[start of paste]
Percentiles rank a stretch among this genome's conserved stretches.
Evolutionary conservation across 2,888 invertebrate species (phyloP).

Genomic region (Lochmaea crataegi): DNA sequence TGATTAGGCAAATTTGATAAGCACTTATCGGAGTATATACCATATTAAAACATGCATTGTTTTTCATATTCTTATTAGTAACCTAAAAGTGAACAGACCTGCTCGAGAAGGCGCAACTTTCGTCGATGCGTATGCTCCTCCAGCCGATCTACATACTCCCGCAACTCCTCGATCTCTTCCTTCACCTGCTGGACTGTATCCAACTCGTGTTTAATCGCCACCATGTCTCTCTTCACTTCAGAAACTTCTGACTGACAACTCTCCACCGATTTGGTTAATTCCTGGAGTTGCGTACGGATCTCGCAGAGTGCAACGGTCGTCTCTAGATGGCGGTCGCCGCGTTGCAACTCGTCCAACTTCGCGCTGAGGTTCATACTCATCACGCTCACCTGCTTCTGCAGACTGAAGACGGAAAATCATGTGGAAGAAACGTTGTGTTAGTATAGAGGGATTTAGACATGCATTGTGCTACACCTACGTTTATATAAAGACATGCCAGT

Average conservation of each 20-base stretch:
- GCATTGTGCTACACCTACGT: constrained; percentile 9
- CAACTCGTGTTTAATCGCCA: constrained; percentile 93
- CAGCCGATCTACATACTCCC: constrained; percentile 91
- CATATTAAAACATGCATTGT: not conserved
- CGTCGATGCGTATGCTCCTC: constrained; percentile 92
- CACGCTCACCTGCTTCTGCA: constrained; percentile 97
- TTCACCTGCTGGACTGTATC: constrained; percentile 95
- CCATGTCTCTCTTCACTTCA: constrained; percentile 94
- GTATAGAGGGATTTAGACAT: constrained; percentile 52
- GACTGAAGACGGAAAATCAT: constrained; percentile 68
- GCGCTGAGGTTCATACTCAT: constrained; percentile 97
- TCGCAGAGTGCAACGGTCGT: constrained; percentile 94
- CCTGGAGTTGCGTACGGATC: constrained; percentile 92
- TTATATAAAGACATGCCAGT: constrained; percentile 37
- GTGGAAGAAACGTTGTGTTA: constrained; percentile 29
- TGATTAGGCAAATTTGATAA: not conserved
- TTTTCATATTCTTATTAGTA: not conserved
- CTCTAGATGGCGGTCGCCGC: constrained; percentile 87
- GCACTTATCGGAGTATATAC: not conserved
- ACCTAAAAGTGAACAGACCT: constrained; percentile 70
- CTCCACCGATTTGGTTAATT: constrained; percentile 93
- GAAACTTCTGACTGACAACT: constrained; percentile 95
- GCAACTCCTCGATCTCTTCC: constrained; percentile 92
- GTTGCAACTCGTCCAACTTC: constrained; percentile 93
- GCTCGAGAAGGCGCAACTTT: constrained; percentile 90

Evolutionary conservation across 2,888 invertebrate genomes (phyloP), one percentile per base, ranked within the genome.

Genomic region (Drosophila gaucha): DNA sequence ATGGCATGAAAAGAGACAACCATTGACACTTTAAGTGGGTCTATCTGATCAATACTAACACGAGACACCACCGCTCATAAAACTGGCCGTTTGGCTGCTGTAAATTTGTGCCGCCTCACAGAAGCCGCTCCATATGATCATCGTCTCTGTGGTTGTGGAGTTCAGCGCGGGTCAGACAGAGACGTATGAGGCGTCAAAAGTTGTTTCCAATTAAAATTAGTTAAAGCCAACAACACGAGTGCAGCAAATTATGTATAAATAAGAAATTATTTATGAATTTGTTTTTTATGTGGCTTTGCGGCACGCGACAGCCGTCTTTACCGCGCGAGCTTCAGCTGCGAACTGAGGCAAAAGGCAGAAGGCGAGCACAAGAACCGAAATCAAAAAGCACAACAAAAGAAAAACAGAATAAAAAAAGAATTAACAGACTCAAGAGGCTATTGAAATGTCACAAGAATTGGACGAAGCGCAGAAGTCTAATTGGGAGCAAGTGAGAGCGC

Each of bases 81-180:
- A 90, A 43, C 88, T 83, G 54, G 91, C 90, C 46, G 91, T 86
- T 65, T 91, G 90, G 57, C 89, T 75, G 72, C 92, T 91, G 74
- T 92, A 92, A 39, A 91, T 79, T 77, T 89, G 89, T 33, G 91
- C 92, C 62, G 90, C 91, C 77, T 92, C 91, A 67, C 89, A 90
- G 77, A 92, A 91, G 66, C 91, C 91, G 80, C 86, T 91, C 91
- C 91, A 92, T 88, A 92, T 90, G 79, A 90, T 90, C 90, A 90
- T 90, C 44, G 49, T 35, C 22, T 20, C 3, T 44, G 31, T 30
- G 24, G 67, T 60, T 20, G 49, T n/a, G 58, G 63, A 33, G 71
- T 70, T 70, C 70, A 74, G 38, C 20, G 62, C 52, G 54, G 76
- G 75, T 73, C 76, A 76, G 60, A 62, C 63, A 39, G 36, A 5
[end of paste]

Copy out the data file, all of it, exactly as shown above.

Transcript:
Percentiles rank a stretch among this genome's conserved stretches.
Evolutionary conservation across 2,888 invertebrate species (phyloP).

Genomic region (Lochmaea crataegi): DNA sequence TGATTAGGCAAATTTGATAAGCACTTATCGGAGTATATACCATATTAAAACATGCATTGTTTTTCATATTCTTATTAGTAACCTAAAAGTGAACAGACCTGCTCGAGAAGGCGCAACTTTCGTCGATGCGTATGCTCCTCCAGCCGATCTACATACTCCCGCAACTCCTCGATCTCTTCCTTCACCTGCTGGACTGTATCCAACTCGTGTTTAATCGCCACCATGTCTCTCTTCACTTCAGAAACTTCTGACTGACAACTCTCCACCGATTTGGTTAATTCCTGGAGTTGCGTACGGATCTCGCAGAGTGCAACGGTCGTCTCTAGATGGCGGTCGCCGCGTTGCAACTCGTCCAACTTCGCGCTGAGGTTCATACTCATCACGCTCACCTGCTTCTGCAGACTGAAGACGGAAAATCATGTGGAAGAAACGTTGTGTTAGTATAGAGGGATTTAGACATGCATTGTGCTACACCTACGTTTATATAAAGACATGCCAGT

Average conservation of each 20-base stretch:
- GCATTGTGCTACACCTACGT: constrained; percentile 9
- CAACTCGTGTTTAATCGCCA: constrained; percentile 93
- CAGCCGATCTACATACTCCC: constrained; percentile 91
- CATATTAAAACATGCATTGT: not conserved
- CGTCGATGCGTATGCTCCTC: constrained; percentile 92
- CACGCTCACCTGCTTCTGCA: constrained; percentile 97
- TTCACCTGCTGGACTGTATC: constrained; percentile 95
- CCATGTCTCTCTTCACTTCA: constrained; percentile 94
- GTATAGAGGGATTTAGACAT: constrained; percentile 52
- GACTGAAGACGGAAAATCAT: constrained; percentile 68
- GCGCTGAGGTTCATACTCAT: constrained; percentile 97
- TCGCAGAGTGCAACGGTCGT: constrained; percentile 94
- CCTGGAGTTGCGTACGGATC: constrained; percentile 92
- TTATATAAAGACATGCCAGT: constrained; percentile 37
- GTGGAAGAAACGTTGTGTTA: constrained; percentile 29
- TGATTAGGCAAATTTGATAA: not conserved
- TTTTCATATTCTTATTAGTA: not conserved
- CTCTAGATGGCGGTCGCCGC: constrained; percentile 87
- GCACTTATCGGAGTATATAC: not conserved
- ACCTAAAAGTGAACAGACCT: constrained; percentile 70
- CTCCACCGATTTGGTTAATT: constrained; percentile 93
- GAAACTTCTGACTGACAACT: constrained; percentile 95
- GCAACTCCTCGATCTCTTCC: constrained; percentile 92
- GTTGCAACTCGTCCAACTTC: constrained; percentile 93
- GCTCGAGAAGGCGCAACTTT: constrained; percentile 90

Evolutionary conservation across 2,888 invertebrate genomes (phyloP), one percentile per base, ranked within the genome.

Genomic region (Drosophila gaucha): DNA sequence ATGGCATGAAAAGAGACAACCATTGACACTTTAAGTGGGTCTATCTGATCAATACTAACACGAGACACCACCGCTCATAAAACTGGCCGTTTGGCTGCTGTAAATTTGTGCCGCCTCACAGAAGCCGCTCCATATGATCATCGTCTCTGTGGTTGTGGAGTTCAGCGCGGGTCAGACAGAGACGTATGAGGCGTCAAAAGTTGTTTCCAATTAAAATTAGTTAAAGCCAACAACACGAGTGCAGCAAATTATGTATAAATAAGAAATTATTTATGAATTTGTTTTTTATGTGGCTTTGCGGCACGCGACAGCCGTCTTTACCGCGCGAGCTTCAGCTGCGAACTGAGGCAAAAGGCAGAAGGCGAGCACAAGAACCGAAATCAAAAAGCACAACAAAAGAAAAACAGAATAAAAAAAGAATTAACAGACTCAAGAGGCTATTGAAATGTCACAAGAATTGGACGAAGCGCAGAAGTCTAATTGGGAGCAAGTGAGAGCGC

Each of bases 81-180:
- A 90, A 43, C 88, T 83, G 54, G 91, C 90, C 46, G 91, T 86
- T 65, T 91, G 90, G 57, C 89, T 75, G 72, C 92, T 91, G 74
- T 92, A 92, A 39, A 91, T 79, T 77, T 89, G 89, T 33, G 91
- C 92, C 62, G 90, C 91, C 77, T 92, C 91, A 67, C 89, A 90
- G 77, A 92, A 91, G 66, C 91, C 91, G 80, C 86, T 91, C 91
- C 91, A 92, T 88, A 92, T 90, G 79, A 90, T 90, C 90, A 90
- T 90, C 44, G 49, T 35, C 22, T 20, C 3, T 44, G 31, T 30
- G 24, G 67, T 60, T 20, G 49, T n/a, G 58, G 63, A 33, G 71
- T 70, T 70, C 70, A 74, G 38, C 20, G 62, C 52, G 54, G 76
- G 75, T 73, C 76, A 76, G 60, A 62, C 63, A 39, G 36, A 5